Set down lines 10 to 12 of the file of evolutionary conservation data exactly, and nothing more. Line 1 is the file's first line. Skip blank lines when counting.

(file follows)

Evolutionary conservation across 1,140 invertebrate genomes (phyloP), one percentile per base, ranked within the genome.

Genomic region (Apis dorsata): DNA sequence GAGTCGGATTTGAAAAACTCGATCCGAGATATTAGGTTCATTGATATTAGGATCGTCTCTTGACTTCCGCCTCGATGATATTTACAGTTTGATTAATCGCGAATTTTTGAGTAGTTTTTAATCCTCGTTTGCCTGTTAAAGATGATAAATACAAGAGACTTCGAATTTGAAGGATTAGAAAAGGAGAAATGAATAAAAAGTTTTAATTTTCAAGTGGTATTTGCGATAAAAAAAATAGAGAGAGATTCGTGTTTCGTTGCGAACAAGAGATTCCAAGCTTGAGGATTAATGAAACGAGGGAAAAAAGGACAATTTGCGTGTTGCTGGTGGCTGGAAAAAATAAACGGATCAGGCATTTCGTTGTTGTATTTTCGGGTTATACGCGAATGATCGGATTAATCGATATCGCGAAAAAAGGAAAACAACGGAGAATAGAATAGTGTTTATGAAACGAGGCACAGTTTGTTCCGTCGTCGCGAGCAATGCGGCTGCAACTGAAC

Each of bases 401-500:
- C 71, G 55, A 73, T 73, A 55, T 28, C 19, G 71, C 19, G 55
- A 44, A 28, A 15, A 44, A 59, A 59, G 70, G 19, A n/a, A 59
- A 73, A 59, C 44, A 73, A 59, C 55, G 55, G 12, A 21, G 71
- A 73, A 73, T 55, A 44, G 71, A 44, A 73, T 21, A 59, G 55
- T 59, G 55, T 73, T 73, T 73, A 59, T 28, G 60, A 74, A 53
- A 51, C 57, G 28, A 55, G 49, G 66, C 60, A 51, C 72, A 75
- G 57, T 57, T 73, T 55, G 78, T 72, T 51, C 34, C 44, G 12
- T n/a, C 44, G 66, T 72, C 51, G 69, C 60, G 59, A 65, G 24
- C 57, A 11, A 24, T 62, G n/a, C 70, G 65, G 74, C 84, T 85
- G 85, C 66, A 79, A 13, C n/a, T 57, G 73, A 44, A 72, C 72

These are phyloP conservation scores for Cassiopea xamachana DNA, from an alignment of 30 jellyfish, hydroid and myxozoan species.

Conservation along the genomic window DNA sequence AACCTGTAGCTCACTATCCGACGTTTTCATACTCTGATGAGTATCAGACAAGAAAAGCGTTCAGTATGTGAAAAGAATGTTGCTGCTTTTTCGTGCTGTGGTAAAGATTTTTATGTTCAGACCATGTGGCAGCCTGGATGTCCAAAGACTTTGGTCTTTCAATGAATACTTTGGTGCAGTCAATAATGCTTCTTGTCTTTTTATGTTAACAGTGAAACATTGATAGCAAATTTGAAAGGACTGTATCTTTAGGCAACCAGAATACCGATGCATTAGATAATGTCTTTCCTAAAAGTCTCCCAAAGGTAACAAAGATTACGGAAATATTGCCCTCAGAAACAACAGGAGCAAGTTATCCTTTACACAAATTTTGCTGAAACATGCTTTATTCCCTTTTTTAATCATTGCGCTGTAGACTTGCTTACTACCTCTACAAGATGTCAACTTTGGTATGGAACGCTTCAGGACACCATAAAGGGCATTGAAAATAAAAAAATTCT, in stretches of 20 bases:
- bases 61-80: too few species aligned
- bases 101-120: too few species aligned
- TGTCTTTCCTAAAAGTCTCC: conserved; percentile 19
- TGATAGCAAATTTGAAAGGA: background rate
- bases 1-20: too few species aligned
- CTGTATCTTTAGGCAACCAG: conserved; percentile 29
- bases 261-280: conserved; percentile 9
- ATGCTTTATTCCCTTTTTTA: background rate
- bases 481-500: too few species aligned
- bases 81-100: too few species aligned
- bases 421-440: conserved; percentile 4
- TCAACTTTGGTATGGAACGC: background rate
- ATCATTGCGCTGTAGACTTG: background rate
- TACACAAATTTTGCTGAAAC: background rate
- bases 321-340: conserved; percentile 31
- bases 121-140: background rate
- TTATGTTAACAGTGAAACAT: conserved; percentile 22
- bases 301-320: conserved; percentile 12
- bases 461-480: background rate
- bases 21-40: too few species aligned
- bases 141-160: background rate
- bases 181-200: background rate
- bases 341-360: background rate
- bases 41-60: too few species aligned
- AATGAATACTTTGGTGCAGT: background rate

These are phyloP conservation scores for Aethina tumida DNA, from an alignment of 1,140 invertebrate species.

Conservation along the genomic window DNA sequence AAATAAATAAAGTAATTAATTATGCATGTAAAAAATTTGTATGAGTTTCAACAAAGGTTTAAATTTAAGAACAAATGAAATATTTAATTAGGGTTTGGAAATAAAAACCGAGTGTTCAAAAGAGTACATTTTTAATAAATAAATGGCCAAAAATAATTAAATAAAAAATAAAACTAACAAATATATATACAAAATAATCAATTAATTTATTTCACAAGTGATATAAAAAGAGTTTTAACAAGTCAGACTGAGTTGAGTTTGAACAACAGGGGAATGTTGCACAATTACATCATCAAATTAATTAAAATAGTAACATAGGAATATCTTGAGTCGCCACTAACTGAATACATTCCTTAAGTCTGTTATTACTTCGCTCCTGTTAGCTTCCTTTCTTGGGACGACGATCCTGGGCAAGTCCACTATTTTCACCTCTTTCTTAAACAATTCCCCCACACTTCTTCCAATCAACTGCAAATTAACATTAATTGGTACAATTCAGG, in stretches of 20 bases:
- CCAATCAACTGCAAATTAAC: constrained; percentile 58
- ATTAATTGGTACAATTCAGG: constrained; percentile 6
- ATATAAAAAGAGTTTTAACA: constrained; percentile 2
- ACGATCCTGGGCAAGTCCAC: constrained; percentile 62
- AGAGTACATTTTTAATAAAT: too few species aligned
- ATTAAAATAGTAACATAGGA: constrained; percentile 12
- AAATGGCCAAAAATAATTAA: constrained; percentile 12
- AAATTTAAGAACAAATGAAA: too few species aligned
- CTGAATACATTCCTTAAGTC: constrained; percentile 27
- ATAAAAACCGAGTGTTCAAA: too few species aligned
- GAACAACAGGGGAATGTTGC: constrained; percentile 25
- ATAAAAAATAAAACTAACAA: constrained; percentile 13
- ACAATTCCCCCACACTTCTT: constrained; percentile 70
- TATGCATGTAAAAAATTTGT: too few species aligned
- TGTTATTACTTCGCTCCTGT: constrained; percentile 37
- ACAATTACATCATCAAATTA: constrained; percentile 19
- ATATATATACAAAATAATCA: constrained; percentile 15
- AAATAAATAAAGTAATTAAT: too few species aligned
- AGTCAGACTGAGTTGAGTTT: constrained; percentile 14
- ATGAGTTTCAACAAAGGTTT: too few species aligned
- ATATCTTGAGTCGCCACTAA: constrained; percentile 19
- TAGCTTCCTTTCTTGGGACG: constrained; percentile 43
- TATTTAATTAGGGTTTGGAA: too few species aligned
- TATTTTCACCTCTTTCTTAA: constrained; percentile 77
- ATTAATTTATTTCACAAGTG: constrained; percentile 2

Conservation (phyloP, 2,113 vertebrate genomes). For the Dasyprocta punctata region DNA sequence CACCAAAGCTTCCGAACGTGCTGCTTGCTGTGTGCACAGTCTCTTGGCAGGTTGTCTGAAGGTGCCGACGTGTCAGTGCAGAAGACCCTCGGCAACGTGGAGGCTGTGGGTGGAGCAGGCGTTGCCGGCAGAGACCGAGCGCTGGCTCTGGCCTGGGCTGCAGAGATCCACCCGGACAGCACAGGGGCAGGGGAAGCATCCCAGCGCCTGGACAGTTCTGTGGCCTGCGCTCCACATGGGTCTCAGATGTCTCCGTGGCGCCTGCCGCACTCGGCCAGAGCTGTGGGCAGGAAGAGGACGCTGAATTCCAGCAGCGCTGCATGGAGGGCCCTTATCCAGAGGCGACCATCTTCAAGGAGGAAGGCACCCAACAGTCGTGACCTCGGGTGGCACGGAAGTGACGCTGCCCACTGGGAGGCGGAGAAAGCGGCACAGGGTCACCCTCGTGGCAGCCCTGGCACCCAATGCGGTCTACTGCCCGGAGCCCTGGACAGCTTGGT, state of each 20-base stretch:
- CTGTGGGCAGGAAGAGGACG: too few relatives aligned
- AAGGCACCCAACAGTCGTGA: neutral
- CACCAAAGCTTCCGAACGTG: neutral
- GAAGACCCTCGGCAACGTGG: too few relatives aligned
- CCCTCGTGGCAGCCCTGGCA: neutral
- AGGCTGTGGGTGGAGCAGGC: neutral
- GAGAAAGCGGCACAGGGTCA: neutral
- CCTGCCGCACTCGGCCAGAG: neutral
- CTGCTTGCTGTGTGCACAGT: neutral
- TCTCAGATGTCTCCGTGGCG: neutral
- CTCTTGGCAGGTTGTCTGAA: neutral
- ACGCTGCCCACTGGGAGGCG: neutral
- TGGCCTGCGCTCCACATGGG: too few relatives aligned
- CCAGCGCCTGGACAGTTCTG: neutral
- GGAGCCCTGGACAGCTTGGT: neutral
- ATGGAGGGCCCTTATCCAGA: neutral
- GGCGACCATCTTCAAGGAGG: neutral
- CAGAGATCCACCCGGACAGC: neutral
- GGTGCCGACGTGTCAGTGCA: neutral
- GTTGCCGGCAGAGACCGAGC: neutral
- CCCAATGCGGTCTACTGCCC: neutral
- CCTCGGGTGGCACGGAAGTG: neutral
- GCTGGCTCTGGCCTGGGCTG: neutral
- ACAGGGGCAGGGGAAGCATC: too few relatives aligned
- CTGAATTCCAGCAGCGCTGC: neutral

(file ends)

- G 57, T 57, T 73, T 55, G 78, T 72, T 51, C 34, C 44, G 12
- T n/a, C 44, G 66, T 72, C 51, G 69, C 60, G 59, A 65, G 24
- C 57, A 11, A 24, T 62, G n/a, C 70, G 65, G 74, C 84, T 85